For her first novel, Dark Chapter (Polis, Sept.), Li draws on her own experience as a rape victim.

Within weeks of my rape, I knew I wanted to write a novel about it. Even as I struggled day-to-day to function with post-traumatic stress disorder, the writer in me kept thinking, “You know, this is a really good story.” Here were two protagonists from completely different worlds, whose lives intersected in a single act of violence and were never the same afterward. How could I not turn this into a book?

Of course, I was one of those protagonists. In April 2008, at the age of 29, I was violently attacked and raped in a Belfast park by a 15-year-old stranger. When I turned to writing about the experience years later, I thought if I could start to understand the humanity of that person who had caused me so much harm, then maybe I could begin to make sense of this life-changing trauma. I knew I could use fiction to imagine the perspective of the other protagonist in the story: the person who had started it all, the perpetrator. What kind of life had led this 15-year-old to assault and rape me that day? And, in all the years since then, had he ever considered the irreversible impact of his actions on my life?

Dark Chapter is my creative attempt to provide a version of an answer—even though Johnny, the rapist character in my novel, is entirely fictional, perhaps a far cry from the real-life individual who will always remain a stranger to me. So the novel moves back and forth between the two voices of victim and perpetrator, from their different gendered childhoods up to the crime, then through the police search, the trial, and afterward.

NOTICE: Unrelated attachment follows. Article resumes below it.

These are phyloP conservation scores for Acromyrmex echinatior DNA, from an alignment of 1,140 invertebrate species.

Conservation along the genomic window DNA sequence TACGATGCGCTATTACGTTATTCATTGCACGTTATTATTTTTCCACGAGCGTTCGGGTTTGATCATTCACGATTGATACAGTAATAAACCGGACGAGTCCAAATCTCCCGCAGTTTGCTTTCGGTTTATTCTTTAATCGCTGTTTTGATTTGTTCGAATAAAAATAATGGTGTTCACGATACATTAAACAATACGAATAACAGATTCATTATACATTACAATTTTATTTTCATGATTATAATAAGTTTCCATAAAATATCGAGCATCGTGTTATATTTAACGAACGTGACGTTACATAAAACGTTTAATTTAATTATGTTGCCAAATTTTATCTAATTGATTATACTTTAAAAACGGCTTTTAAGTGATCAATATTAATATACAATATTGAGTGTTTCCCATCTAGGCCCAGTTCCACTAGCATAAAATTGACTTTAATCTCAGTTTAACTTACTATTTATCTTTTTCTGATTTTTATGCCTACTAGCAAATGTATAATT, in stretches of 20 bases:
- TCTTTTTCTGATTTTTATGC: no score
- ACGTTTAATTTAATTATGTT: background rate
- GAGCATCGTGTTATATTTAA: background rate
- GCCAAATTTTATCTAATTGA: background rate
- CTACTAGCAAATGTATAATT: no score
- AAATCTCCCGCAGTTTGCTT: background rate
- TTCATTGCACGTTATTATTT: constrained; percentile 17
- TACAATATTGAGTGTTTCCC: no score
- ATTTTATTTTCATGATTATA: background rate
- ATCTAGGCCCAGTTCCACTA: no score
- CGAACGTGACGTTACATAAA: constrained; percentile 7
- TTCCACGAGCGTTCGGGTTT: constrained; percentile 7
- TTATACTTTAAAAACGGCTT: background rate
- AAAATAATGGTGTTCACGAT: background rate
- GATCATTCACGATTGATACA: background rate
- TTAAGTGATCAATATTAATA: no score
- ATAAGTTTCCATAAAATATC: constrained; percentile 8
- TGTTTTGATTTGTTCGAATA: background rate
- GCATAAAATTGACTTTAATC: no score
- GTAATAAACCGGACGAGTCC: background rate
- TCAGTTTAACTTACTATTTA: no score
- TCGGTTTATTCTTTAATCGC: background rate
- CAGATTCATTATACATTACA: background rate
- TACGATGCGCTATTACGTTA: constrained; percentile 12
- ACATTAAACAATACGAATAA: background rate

Even though rape happens with alarming frequency, our society is often reticent to think of either victims or perpetrators as real human beings, with a past, a present, a future. There’s an implication that victims should feel ashamed of what happened, their identities hidden, that no one wants to hear about something that awful. But given the prevalence of this crime, I believe there’s a great hunger for engaging, authentic narratives about it. Rape survivors have told me they’ve never read a book like Dark Chapter that captures this accurately the aftermath of trauma. Yet I’ve also had hardened male crime readers say they couldn’t put the book down and it made them cry.

So perhaps through fiction, we can start to shift the public understanding of a crime that takes place every day, to victims who never deserve it. Is it asking too much to consider honestly how individual lives are affected by this kind of violence—or how the violence even started? I think it’s simply asking us to be human.